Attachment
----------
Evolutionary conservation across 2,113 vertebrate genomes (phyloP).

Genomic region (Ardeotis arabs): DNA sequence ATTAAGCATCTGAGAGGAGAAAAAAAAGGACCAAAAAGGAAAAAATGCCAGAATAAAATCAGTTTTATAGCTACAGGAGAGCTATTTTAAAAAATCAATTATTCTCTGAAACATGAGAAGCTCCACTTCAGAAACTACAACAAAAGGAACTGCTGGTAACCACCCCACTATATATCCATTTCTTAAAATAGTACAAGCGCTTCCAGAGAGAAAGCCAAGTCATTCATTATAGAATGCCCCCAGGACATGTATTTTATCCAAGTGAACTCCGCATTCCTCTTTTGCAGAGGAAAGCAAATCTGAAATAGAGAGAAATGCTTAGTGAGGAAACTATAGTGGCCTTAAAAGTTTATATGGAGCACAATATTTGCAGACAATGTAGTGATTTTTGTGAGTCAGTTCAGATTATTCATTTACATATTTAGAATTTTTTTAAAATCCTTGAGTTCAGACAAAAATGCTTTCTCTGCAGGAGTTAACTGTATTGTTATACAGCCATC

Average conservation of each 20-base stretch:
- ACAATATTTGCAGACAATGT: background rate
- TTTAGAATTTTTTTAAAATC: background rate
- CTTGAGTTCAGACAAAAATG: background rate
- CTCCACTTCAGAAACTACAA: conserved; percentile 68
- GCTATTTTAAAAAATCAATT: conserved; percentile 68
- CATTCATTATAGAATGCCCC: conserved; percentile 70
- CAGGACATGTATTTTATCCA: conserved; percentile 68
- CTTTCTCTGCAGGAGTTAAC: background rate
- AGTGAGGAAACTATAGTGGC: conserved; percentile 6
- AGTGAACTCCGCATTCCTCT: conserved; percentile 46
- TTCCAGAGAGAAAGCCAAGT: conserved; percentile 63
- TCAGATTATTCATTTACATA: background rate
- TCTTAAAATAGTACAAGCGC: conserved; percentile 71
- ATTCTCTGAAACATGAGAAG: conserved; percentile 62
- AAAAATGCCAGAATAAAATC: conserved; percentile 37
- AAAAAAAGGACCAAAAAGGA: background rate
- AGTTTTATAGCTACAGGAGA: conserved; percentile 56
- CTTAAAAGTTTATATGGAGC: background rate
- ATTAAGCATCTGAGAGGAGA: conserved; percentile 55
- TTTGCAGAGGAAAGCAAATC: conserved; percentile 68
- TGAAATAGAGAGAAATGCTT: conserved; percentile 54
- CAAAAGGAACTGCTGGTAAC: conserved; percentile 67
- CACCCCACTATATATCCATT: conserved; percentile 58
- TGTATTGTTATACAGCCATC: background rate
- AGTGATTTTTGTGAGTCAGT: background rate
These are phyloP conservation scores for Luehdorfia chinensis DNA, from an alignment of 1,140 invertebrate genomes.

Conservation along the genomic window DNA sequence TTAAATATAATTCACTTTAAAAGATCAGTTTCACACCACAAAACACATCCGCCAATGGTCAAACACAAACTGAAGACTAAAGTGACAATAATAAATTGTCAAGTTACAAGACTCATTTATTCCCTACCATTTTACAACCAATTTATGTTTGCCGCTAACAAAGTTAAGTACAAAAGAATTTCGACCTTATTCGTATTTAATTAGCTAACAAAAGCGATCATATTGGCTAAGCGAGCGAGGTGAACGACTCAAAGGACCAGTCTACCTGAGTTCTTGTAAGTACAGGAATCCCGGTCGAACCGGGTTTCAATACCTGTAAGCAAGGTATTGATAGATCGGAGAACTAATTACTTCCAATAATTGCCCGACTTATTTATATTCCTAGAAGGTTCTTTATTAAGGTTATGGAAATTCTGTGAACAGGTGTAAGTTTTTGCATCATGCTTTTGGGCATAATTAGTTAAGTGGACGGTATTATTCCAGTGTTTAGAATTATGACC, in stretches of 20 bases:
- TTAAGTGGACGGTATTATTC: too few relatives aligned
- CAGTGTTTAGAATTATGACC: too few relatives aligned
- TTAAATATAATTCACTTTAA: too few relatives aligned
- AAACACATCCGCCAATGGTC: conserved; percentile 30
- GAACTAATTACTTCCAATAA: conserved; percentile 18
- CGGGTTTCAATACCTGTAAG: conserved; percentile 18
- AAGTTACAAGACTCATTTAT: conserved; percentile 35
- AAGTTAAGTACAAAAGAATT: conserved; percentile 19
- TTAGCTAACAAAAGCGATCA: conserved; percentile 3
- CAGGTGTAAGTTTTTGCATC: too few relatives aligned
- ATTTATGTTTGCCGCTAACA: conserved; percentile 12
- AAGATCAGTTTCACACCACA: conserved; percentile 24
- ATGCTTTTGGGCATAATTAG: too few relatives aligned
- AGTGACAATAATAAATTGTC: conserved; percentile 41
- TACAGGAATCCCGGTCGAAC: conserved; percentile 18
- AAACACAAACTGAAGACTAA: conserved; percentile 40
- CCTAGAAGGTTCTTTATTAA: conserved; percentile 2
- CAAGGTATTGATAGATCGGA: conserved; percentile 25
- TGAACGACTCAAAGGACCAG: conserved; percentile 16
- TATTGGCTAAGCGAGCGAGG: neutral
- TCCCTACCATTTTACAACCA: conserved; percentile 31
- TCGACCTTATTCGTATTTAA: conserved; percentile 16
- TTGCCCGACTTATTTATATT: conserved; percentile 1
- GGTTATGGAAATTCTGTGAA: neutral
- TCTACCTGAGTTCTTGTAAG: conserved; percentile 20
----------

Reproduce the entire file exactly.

Evolutionary conservation across 2,113 vertebrate genomes (phyloP).

Genomic region (Ardeotis arabs): DNA sequence ATTAAGCATCTGAGAGGAGAAAAAAAAGGACCAAAAAGGAAAAAATGCCAGAATAAAATCAGTTTTATAGCTACAGGAGAGCTATTTTAAAAAATCAATTATTCTCTGAAACATGAGAAGCTCCACTTCAGAAACTACAACAAAAGGAACTGCTGGTAACCACCCCACTATATATCCATTTCTTAAAATAGTACAAGCGCTTCCAGAGAGAAAGCCAAGTCATTCATTATAGAATGCCCCCAGGACATGTATTTTATCCAAGTGAACTCCGCATTCCTCTTTTGCAGAGGAAAGCAAATCTGAAATAGAGAGAAATGCTTAGTGAGGAAACTATAGTGGCCTTAAAAGTTTATATGGAGCACAATATTTGCAGACAATGTAGTGATTTTTGTGAGTCAGTTCAGATTATTCATTTACATATTTAGAATTTTTTTAAAATCCTTGAGTTCAGACAAAAATGCTTTCTCTGCAGGAGTTAACTGTATTGTTATACAGCCATC

Average conservation of each 20-base stretch:
- ACAATATTTGCAGACAATGT: background rate
- TTTAGAATTTTTTTAAAATC: background rate
- CTTGAGTTCAGACAAAAATG: background rate
- CTCCACTTCAGAAACTACAA: conserved; percentile 68
- GCTATTTTAAAAAATCAATT: conserved; percentile 68
- CATTCATTATAGAATGCCCC: conserved; percentile 70
- CAGGACATGTATTTTATCCA: conserved; percentile 68
- CTTTCTCTGCAGGAGTTAAC: background rate
- AGTGAGGAAACTATAGTGGC: conserved; percentile 6
- AGTGAACTCCGCATTCCTCT: conserved; percentile 46
- TTCCAGAGAGAAAGCCAAGT: conserved; percentile 63
- TCAGATTATTCATTTACATA: background rate
- TCTTAAAATAGTACAAGCGC: conserved; percentile 71
- ATTCTCTGAAACATGAGAAG: conserved; percentile 62
- AAAAATGCCAGAATAAAATC: conserved; percentile 37
- AAAAAAAGGACCAAAAAGGA: background rate
- AGTTTTATAGCTACAGGAGA: conserved; percentile 56
- CTTAAAAGTTTATATGGAGC: background rate
- ATTAAGCATCTGAGAGGAGA: conserved; percentile 55
- TTTGCAGAGGAAAGCAAATC: conserved; percentile 68
- TGAAATAGAGAGAAATGCTT: conserved; percentile 54
- CAAAAGGAACTGCTGGTAAC: conserved; percentile 67
- CACCCCACTATATATCCATT: conserved; percentile 58
- TGTATTGTTATACAGCCATC: background rate
- AGTGATTTTTGTGAGTCAGT: background rate
These are phyloP conservation scores for Luehdorfia chinensis DNA, from an alignment of 1,140 invertebrate genomes.

Conservation along the genomic window DNA sequence TTAAATATAATTCACTTTAAAAGATCAGTTTCACACCACAAAACACATCCGCCAATGGTCAAACACAAACTGAAGACTAAAGTGACAATAATAAATTGTCAAGTTACAAGACTCATTTATTCCCTACCATTTTACAACCAATTTATGTTTGCCGCTAACAAAGTTAAGTACAAAAGAATTTCGACCTTATTCGTATTTAATTAGCTAACAAAAGCGATCATATTGGCTAAGCGAGCGAGGTGAACGACTCAAAGGACCAGTCTACCTGAGTTCTTGTAAGTACAGGAATCCCGGTCGAACCGGGTTTCAATACCTGTAAGCAAGGTATTGATAGATCGGAGAACTAATTACTTCCAATAATTGCCCGACTTATTTATATTCCTAGAAGGTTCTTTATTAAGGTTATGGAAATTCTGTGAACAGGTGTAAGTTTTTGCATCATGCTTTTGGGCATAATTAGTTAAGTGGACGGTATTATTCCAGTGTTTAGAATTATGACC, in stretches of 20 bases:
- TTAAGTGGACGGTATTATTC: too few relatives aligned
- CAGTGTTTAGAATTATGACC: too few relatives aligned
- TTAAATATAATTCACTTTAA: too few relatives aligned
- AAACACATCCGCCAATGGTC: conserved; percentile 30
- GAACTAATTACTTCCAATAA: conserved; percentile 18
- CGGGTTTCAATACCTGTAAG: conserved; percentile 18
- AAGTTACAAGACTCATTTAT: conserved; percentile 35
- AAGTTAAGTACAAAAGAATT: conserved; percentile 19
- TTAGCTAACAAAAGCGATCA: conserved; percentile 3
- CAGGTGTAAGTTTTTGCATC: too few relatives aligned
- ATTTATGTTTGCCGCTAACA: conserved; percentile 12
- AAGATCAGTTTCACACCACA: conserved; percentile 24
- ATGCTTTTGGGCATAATTAG: too few relatives aligned
- AGTGACAATAATAAATTGTC: conserved; percentile 41
- TACAGGAATCCCGGTCGAAC: conserved; percentile 18
- AAACACAAACTGAAGACTAA: conserved; percentile 40
- CCTAGAAGGTTCTTTATTAA: conserved; percentile 2
- CAAGGTATTGATAGATCGGA: conserved; percentile 25
- TGAACGACTCAAAGGACCAG: conserved; percentile 16
- TATTGGCTAAGCGAGCGAGG: neutral
- TCCCTACCATTTTACAACCA: conserved; percentile 31
- TCGACCTTATTCGTATTTAA: conserved; percentile 16
- TTGCCCGACTTATTTATATT: conserved; percentile 1
- GGTTATGGAAATTCTGTGAA: neutral
- TCTACCTGAGTTCTTGTAAG: conserved; percentile 20